My father had a saying: “Boxing is violent, dangerous, and should be banned. But until it is, I’m going to watch every fight.” So when I returned to my hotel one night and clicked on boxing, I knew I was in for something special.
It was the last round, and one guy was absolutely destroying the other guy, finally knocking him down just as the fight was ending. The bell rang, signaling the end. The judge grabbed the hands of both of the fighters and stopped me cold when declared the winner.
I couldn’t believe what I heard – the guy who was knocked down won the fight. I only saw one round, but I saw enough to know that he didn’t look like a winner.
But then, the announcer said something that stopped me in my tracks: “In boxing, you don’t have to win every round to win the fight.”
I was in total awe after hearing that statement. I had judged the whole fight based on the end of the final round. And then I thought of God, and how he judges.
I remembered how God raised David’s hand in victory and gave him a champions declaration when he said, “You, David, are a man after My own heart.”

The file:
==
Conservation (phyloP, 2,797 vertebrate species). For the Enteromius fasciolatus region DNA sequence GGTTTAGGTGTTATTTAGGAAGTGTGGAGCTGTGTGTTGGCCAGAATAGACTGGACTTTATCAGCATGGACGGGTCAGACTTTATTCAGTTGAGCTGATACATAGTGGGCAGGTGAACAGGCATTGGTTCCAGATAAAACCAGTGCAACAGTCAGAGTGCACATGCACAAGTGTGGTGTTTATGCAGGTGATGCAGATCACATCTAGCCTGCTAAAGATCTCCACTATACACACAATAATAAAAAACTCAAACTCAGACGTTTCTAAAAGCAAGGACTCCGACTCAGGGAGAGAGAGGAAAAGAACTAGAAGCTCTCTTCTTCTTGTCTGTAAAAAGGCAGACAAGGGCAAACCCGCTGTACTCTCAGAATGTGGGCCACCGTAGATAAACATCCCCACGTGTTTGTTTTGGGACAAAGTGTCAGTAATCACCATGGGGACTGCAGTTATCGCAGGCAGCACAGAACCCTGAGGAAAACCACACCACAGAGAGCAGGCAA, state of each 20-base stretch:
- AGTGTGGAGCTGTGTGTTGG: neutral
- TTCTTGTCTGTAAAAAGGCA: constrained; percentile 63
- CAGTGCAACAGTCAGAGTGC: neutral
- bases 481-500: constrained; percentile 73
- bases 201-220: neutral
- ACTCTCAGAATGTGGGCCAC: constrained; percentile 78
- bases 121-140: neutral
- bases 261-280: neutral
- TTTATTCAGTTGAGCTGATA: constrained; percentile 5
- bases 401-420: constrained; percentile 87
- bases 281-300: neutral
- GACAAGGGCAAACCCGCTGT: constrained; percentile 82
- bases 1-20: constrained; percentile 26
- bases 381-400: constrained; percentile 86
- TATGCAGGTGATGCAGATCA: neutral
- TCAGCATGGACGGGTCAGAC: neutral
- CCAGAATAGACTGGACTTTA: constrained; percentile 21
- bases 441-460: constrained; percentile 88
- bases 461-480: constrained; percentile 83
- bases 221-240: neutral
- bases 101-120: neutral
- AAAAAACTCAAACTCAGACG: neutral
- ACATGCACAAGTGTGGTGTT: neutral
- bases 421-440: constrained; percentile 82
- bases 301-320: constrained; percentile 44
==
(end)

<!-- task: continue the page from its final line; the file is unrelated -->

This is the same guy who murdered a good man and broke all Ten Commandments with one act of adultery. He probably couldn’t even get ministry credentials today.
I remembered how God called Noah “A preacher of righteousness.”
This was the same guy who was found drunk in his tent after building the ark. Naked, no less.
Back on late-night boxing, the announcer explained that the judges look at the entire fight, start to finish, before making their final decision. I realized that God, too, watches us over our entire life, and not just in the rounds we struggle through.
You see, we can still win the fight even though we’ve lost some rounds. We may not deserve it, but we’re always still in the fight. We’re never beyond victory.
This also means that we must leave room for others to make their comebacks. If God doesn’t count them out, there’s no way we should either. As long as someone’s alive, they are an opportunity for a miracle.
It must have been embarrassing David to hear God’s praise after all his failures. But God doesn’t see all the times we got knocked down. Instead, He roots for us, and gives us hope for a new identity. I don’t know what God will call me one day, but I’m sure I’ll blush because it will be bigger than what I feel I really am.
What does your comeback look like?